Sunday, March 27, 2011

One Thousand Paper Cranes

A few weeks ago I received an email from my daughters’ school. It mentioned the March 11th earthquake and tsunami in Japan and said baskets would be placed outside of each classroom filled with paper cranes. For  $1, we could buy a crane and the money would go to the Japanese Red Cross to help “survivors rebuild their lives and communities.”

The letter was signed by a few moms who have kids at the school. One of them was my friend, Alice Huang, who I knew was from Taiwan. The other women, I realized, after reading each last name slowly, probably had ties to Japan.

For days I had been watching the news and reading the newspaper. I had not looked up and seen the families right in front of me.

“These cranes are beautiful,” I said to one of the moms who was near a basket the next morning at drop off. “Is your family in Japan?”

She said yes. And, they were safe.

When I asked Alice about the paper cranes, she reminded me of Taiwan’s connection to Japan, and that, given the history, her grandparents' generation “had a Japanese education.”

So when she read the news online about the devastation in Japan and went to the Red Cross website to make a donation, she had a strong desire to be able to donate more money than would be possible as an individual.

“I am sure even without the paper cranes, we would have been able to have a successful fundraiser.” But, the cranes, in many ways, had meaning.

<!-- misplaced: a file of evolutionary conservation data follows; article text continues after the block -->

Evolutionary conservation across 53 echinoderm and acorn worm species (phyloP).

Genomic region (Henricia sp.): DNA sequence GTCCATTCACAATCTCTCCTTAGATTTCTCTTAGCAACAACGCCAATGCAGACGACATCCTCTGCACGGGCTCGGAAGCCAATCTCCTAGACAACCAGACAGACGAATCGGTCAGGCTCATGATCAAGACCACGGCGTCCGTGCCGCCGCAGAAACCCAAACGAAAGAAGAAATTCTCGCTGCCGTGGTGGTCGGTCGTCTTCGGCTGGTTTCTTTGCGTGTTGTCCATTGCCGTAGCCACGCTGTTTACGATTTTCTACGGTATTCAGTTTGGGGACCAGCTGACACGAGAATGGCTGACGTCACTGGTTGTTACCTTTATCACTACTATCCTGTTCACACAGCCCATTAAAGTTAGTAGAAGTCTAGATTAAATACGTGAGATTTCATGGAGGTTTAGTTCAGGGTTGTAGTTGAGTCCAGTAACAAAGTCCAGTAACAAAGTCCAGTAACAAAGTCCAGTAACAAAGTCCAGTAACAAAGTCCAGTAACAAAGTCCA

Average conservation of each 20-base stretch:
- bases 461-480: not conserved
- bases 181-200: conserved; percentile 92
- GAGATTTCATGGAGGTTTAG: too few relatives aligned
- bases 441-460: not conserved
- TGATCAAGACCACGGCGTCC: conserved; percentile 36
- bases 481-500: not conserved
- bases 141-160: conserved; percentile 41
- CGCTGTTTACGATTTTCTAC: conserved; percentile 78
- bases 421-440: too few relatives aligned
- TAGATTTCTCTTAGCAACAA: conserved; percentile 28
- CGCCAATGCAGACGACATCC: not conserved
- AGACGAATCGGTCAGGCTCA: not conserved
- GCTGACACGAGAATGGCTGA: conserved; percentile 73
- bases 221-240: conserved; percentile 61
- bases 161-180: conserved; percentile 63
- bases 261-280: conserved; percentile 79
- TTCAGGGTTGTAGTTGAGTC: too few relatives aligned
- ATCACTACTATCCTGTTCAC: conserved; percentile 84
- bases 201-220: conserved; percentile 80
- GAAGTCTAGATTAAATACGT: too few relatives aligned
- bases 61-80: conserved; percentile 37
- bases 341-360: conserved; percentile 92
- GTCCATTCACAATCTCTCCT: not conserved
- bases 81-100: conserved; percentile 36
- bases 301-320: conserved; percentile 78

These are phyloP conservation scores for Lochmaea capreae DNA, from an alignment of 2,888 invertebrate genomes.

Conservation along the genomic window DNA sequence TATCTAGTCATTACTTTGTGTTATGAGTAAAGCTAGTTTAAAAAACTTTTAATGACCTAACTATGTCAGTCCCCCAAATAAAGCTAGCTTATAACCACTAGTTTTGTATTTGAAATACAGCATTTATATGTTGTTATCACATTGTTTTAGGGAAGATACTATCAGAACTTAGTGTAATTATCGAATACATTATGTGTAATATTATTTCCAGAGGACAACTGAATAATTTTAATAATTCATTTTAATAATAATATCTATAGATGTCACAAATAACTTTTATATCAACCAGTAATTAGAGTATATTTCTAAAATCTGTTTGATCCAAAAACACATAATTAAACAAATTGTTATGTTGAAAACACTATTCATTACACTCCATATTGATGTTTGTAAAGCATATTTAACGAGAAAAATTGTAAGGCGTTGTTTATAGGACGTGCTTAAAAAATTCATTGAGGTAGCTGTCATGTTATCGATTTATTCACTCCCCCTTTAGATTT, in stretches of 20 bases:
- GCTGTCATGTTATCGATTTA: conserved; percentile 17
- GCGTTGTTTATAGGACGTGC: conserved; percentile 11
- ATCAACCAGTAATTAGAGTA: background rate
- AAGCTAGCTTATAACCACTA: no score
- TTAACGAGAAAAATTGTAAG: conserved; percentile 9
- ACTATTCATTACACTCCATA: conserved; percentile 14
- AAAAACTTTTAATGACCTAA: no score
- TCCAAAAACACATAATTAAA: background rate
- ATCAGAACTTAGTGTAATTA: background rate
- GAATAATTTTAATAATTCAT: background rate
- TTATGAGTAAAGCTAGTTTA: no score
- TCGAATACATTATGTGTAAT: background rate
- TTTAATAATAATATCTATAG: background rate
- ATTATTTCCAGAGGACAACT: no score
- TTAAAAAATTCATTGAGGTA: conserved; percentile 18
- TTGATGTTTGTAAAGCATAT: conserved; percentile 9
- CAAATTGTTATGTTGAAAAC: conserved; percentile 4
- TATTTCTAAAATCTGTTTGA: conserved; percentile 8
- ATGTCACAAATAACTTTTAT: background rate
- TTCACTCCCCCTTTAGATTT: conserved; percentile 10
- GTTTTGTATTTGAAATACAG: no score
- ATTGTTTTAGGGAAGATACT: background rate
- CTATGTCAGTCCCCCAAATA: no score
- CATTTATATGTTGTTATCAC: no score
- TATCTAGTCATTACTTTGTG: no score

“Origami is part of Japanese culture but also Taiwanese culture,” she told me. “I knew how to make origami when I was a little girl. We included two paper cranes in my wedding favors—because for Chinese, two love birds will always fly together in their lives.”

In Japan, there is a legend that folding a thousand paper cranes makes a person’s wish come true. The cranes are often given as a gift to a couple at their wedding or after the birth of a child, suggesting the giver has wished for them many years of happiness. They also symbolize world peace, and some stories in the past few weeks have mentioned Sadako Sasaki, the young girl who spent her final days of life folding paper cranes. She died of leukemia, developed after the bombing of Hiroshima.

For her fundraiser, Alice gathered origami paper she’d bought at a Japanese bookstore. A few of the moms had paper from recent trips to the country. Together they sat, folding the cranes. Five minutes to make one. Ten minutes, perhaps, for others.

“When I was folding the paper cranes, I actually felt it helped to release the anxiety about the disaster,” Alice told me.

I’ve given my oldest daughter a few dollars each morning for the past week. She’s stood at the box near her classroom, staring at the birds: bright red with gold, white with cherry blossoms and tiny lady bugs, orange with green, and her sister’s favorite, Hello Kitty.

The kids learned about the earthquake in Haiti last year. This year, the tsunami. I do not think anyone has mentioned the nuclear plant.

We talk about the cranes.

Because of that box, I finally lifted my head out of the rushed morning routine. And I stopped for a few seconds longer at the door to the classroom to say to the women whose children share the school and playground with my daughter something I should have said long before, “I hope your family is ok.”

The cranes have been a good education for us all.

1 comment:

Liz said...

Love this one.